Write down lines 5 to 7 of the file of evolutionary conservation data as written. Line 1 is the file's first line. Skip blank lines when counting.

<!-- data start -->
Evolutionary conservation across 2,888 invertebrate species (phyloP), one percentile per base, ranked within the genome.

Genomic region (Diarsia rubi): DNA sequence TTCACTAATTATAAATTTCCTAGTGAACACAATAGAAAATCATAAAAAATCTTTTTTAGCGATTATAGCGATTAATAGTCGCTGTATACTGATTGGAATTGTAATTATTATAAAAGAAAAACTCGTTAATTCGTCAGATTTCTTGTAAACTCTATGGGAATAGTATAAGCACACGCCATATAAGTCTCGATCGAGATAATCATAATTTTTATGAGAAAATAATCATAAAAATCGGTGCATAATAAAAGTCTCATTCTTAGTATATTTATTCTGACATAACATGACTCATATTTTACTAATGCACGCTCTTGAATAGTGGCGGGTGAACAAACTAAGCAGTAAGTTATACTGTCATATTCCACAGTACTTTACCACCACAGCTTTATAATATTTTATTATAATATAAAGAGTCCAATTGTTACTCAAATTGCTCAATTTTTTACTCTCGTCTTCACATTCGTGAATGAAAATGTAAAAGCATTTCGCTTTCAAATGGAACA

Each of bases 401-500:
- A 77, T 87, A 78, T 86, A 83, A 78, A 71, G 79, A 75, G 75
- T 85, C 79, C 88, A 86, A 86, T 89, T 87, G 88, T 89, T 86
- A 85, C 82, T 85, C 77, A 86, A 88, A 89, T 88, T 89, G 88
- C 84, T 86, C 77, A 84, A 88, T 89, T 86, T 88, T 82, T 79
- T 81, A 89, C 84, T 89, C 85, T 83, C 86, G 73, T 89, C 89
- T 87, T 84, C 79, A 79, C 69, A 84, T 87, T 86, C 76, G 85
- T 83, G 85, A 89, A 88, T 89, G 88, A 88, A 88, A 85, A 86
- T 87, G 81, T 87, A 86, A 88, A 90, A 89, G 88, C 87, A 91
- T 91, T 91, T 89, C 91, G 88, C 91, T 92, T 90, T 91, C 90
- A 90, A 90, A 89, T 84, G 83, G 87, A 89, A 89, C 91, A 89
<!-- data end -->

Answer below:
- T 85, C 79, C 88, A 86, A 86, T 89, T 87, G 88, T 89, T 86
- A 85, C 82, T 85, C 77, A 86, A 88, A 89, T 88, T 89, G 88
- C 84, T 86, C 77, A 84, A 88, T 89, T 86, T 88, T 82, T 79